The Lighthouse by Alison Moore
When the door opens, letting in the cool night air and some noise from the street, Ester turns towards it. A man walks in, a thin, pale man with thinning, mousy hair. He carries a raincoat over one arm, and with the other he is pulling a suitcase on wheels. The door closes quietly behind him and the exterior sounds are shut out.
She stays sitting on her stool, tidying pieces of orange peel into the saucer of her coffee cup. The man comes to the bar, approaching the new girl, the little wheels of his suitcase clackety-clacking over the floorboards. ‘Futh,’ he says to the girl, ‘I’m Futh.’ The girl looks at him, asks him in German what he wants. ‘Ich bin Futh,’ he says.
When the girl continues to look blankly at him, he turns and looks around the room. Ester, who has been waiting for him all afternoon and all evening, lets him come to her. Clackety-clack, clackety-clack, goes his suitcase over the wooden floor, clackety-clack like a train, trundling to a stop. He stands in front of her, and she regards him, this man with gravy on his chin and on his shirt and even on the crotch of his pants. ‘I’m Futh,’ he says again in English. ‘Someone’s expecting me.’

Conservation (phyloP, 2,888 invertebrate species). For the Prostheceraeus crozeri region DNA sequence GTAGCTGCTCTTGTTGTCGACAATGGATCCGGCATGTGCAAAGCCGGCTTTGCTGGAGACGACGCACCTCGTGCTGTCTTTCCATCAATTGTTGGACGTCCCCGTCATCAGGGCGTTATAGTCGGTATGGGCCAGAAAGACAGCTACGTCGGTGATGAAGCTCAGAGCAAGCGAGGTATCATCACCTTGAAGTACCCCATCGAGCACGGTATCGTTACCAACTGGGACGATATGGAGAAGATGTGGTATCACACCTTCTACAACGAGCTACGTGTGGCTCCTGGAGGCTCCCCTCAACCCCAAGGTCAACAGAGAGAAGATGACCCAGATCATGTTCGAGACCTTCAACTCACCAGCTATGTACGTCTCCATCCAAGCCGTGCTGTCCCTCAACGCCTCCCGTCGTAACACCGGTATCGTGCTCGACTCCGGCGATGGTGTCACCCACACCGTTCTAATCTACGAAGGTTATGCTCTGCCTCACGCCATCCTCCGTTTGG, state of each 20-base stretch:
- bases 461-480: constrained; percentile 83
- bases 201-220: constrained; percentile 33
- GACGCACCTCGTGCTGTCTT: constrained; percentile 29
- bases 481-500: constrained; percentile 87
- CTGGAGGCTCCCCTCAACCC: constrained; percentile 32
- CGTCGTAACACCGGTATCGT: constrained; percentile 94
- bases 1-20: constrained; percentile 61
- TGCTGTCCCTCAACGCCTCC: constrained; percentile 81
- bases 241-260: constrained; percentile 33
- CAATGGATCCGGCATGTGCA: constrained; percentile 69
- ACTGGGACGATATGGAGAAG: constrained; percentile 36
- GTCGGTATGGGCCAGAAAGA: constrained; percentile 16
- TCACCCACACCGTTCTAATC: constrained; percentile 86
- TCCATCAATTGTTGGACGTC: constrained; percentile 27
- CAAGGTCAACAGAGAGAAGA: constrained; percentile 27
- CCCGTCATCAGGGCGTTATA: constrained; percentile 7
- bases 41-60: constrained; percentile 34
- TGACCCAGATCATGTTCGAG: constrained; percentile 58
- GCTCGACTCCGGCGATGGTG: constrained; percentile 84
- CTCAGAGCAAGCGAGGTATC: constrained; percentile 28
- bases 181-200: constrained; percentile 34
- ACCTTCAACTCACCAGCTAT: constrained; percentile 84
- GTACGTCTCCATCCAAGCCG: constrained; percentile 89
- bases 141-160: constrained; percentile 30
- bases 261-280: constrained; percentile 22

Ester climbs down off her seat and walks over to her desk. He follows her, chattering away. He says, ‘Are you Ester?’ She would prefer something more formal but lets it go.
She ticks his name off in her ledger and takes his key from a row of small hooks on the wall. ‘Room six,’ she says, putting the key into his hand.
He says, ‘Thank you, Ester.’
She takes the handle of his suitcase, wheels it into the hallway and presses the button to bring down the elevator.